From the famous Highland region to the Isle of Skye, from the islands of the Hebrides to the border, Scotland and its great outdoors have it all. In this post, we discover many of best places to go hiking in Scotland!
1. The rise of Ben Nevis
Ben Nevis is the highest point of the British Isles at 1,345 meters above sea level. Located in the Highlands, it is one of the must-see places for hiking in Scotland.
Ben Nevis attracts around 100,000 walkers each year. Its ascent, popular with experienced climbers, is often done in conjunction with the West Highland Way route. Once at the top, the view is exceptional on a clear day.
2. The Tweed Valley and the Borders region
Much less well known than the Highland region, the southern part of Scotland is nonetheless beautiful. It has preserved the traces of an eventful history.
Historic remains and charming little villages are scattered all over the Scottish border. You can admire impressive abbeys ruins in Jedburgh as well as Melrose, and enjoy the verdant landscapes along the River Tweed.
3. The wilderness of the Isle of Skye
The Isle of Skye is known for its breathtaking scenery. It is the largest island of the Hebrides interior. A magical place, it offers some of Scotland’s most iconic landscapes.
Paradise for hikers, it is home to numerous cliffs, waterfalls, mountains and valleys. This place is a wild sanctuary , perfect for exploring on foot.
Have you read about our Great Glen Way hiking tour which travels from coast to coast across Scotland passing Loch Ness on route? The Isle of Skye is not far away! Take the train from Inverness to Kyle of Lochalsh to discover its magnificent landscapes!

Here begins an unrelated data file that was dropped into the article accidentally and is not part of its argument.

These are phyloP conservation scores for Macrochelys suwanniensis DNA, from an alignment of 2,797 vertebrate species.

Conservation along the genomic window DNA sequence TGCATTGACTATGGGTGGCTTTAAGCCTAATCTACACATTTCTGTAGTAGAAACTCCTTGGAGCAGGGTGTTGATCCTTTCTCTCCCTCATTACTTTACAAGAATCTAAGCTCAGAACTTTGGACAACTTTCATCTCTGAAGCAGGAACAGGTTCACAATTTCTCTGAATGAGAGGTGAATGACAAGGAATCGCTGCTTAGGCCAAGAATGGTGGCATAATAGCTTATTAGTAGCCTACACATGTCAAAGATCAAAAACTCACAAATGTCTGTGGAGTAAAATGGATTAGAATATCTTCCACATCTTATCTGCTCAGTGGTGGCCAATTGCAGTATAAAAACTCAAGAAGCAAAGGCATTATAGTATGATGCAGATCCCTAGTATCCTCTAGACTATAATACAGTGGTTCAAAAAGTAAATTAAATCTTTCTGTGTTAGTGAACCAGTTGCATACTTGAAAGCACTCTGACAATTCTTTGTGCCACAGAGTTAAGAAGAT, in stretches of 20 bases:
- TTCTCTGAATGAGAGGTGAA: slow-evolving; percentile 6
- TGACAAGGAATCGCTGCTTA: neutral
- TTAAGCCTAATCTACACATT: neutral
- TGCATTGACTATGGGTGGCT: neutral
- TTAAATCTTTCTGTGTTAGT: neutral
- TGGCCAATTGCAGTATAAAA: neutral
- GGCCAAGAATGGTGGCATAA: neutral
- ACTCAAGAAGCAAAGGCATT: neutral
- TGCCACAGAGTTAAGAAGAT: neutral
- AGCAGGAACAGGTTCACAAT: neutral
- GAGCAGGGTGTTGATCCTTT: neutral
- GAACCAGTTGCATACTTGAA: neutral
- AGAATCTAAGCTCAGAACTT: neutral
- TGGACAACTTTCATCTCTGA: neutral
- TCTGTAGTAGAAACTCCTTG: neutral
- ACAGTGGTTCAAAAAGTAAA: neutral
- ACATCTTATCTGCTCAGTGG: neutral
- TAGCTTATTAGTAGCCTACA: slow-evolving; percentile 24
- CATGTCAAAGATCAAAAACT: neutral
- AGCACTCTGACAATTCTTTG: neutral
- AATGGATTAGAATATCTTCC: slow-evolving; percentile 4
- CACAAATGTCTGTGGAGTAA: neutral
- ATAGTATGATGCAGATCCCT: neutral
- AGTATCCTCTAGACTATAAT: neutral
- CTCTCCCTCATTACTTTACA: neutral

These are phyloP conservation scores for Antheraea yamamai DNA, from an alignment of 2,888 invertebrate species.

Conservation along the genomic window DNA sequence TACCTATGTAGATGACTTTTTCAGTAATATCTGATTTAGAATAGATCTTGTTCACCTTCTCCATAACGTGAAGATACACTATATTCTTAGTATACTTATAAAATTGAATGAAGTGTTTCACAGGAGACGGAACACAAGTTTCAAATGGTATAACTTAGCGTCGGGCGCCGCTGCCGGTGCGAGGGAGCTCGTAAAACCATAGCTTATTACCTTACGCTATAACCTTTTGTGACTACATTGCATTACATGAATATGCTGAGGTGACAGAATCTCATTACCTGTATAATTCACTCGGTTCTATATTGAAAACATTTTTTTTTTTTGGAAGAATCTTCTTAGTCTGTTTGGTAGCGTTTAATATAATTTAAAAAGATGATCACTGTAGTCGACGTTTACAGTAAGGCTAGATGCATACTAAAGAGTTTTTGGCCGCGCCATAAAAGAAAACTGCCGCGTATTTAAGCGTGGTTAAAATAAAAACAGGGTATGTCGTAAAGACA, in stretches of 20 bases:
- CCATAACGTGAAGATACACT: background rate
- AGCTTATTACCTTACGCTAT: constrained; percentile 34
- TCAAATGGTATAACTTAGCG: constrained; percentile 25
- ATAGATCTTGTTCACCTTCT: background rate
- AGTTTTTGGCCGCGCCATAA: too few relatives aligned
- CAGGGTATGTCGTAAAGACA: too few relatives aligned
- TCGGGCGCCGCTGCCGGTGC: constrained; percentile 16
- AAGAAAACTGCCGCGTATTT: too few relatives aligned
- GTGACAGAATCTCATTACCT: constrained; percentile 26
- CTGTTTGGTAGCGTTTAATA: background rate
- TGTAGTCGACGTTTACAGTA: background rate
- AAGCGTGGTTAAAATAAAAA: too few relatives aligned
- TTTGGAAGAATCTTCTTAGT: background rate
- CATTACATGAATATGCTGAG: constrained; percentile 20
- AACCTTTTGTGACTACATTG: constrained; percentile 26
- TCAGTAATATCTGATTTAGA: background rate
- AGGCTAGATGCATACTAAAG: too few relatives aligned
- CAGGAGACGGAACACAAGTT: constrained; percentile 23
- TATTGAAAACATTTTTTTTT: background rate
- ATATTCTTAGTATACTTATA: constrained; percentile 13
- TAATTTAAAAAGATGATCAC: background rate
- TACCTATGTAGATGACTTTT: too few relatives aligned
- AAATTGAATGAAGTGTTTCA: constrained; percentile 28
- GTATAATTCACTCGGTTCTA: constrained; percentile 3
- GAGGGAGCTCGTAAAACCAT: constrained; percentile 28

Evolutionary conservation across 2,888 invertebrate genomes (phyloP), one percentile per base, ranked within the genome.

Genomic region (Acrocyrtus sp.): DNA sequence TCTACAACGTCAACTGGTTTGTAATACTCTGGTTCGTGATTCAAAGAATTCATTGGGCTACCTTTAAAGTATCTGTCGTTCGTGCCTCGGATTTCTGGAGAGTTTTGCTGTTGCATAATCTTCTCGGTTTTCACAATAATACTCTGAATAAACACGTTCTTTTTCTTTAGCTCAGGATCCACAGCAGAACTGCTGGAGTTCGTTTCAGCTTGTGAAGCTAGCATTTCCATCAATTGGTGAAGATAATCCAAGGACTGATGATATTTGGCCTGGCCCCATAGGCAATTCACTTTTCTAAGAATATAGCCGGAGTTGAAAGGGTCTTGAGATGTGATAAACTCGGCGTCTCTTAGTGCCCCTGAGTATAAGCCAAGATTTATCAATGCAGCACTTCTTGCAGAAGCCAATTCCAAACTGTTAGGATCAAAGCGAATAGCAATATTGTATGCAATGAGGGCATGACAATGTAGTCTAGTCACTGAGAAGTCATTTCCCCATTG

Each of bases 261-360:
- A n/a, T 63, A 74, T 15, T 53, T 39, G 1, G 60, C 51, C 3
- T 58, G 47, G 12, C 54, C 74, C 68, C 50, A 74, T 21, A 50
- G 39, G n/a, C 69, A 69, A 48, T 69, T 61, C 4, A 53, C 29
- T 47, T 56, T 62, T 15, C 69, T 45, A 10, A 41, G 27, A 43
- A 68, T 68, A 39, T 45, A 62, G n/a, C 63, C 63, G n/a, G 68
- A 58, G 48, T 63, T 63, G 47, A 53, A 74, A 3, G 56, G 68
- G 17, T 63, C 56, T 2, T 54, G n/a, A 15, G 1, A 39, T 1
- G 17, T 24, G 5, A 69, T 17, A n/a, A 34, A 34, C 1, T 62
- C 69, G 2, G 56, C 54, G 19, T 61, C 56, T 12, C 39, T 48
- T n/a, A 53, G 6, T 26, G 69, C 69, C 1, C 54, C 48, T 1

4. The picturesque coast
Another very beautiful place in Scotland, located between Edinburgh and Dundee: the Fife Coastal Path. It has nearly 200km (124 miles) of trails along pristine beaches, sheer cliffs and small fishing villages.
You might spot dolphins, puffins and seals along the coast between Kincardine and Newburgh. This is the ideal trail for those who would like to get away from the hustle and bustle of the cities and find some peace and quiet.
5. Loch Tay Crannogs
We all know Loch Ness, and some of us have heard of Loch Lomond. But there are plenty of other, lesser-known large lakes which also provide a great backdrop for hiking in Scotland! One of our favorites is Loch Tay, a long dark lake that also happens to be one of the deepest in the country.
The region is also very interesting for anyone interested in history. Around 2,500 years ago, the people of Scotland built artificial islands on the surface of the water called Crannogs. An example of Crannog can be seen at Loch Tay. And you can find a wealth of information regarding the Neolithic and the construction of Crannogs at the Kenmore Museum.
6. A whisky hiking trail
The Speyside region is Scotland’s largest and most famous whisky-producing area. The Speyside Way hiking trail passes right through this region for over 100km (60 miles). It begins in Buckie on the Moray Firth coast and heads southwest along the River Spey towards Aviemore at the edge of the Cairngorm Mountains and National Park. The water from the River Spey and the old railway line that the route also follows helped to make Speyside whisky so popular.
With 60% of all Scotch whisky stemming from the area, it’s no surprise that you’ll pass by some truly world-famous establishments. The trail passes close to more than 20 distilleries in total with perhaps the three most well-known and recognizable being Glenlivet, Glenfiddich and Chivas Regal.
7. The Lost Valley of Glencoe
This mysterious valley is in the Highlands, near Glencoe. The Lost Valley (or Chur Gabhail in Gaelic) is a nature reserve that will give you a good overview of the massif around Glencoe. The main hiking trail passes between steep mountains and impressive waterfalls. It also offers many views of the moor.
If you are tempted by a hike in Scotland in the Highlands, and want to discover the Lost Valley of Glencoe, choose our tours on the West Highland Way!